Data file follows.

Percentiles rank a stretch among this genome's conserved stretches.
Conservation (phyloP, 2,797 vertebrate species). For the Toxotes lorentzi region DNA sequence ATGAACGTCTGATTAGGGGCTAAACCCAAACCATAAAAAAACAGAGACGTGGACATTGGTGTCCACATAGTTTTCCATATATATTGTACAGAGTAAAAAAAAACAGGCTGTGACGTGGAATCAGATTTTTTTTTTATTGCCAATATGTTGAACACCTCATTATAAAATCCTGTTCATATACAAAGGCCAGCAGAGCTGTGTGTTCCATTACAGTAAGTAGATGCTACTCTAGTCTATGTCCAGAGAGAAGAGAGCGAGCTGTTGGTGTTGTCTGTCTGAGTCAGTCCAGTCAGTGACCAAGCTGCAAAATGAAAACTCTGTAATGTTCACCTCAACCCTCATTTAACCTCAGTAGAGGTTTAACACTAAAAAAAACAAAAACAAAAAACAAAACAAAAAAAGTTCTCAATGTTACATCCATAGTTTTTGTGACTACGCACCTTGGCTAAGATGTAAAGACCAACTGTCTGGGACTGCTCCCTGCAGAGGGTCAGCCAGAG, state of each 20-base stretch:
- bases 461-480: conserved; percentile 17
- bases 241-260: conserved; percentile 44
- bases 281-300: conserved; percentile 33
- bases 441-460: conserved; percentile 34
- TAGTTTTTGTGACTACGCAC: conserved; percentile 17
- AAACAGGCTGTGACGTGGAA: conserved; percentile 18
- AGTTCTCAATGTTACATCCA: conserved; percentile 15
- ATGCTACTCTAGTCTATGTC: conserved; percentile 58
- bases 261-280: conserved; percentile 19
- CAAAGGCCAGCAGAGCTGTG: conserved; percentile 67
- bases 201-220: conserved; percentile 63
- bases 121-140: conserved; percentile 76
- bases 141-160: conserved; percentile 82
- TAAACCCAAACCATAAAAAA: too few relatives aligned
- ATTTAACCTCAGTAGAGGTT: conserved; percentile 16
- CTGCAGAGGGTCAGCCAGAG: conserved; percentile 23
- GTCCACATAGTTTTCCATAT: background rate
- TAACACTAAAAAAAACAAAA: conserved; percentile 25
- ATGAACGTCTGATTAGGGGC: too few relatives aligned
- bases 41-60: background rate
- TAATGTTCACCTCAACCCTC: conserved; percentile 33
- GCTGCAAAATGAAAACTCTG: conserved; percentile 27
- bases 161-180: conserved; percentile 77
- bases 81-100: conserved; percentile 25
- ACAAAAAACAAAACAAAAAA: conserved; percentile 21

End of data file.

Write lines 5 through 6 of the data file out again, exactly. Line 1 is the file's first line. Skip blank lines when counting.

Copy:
- bases 281-300: conserved; percentile 33
- bases 441-460: conserved; percentile 34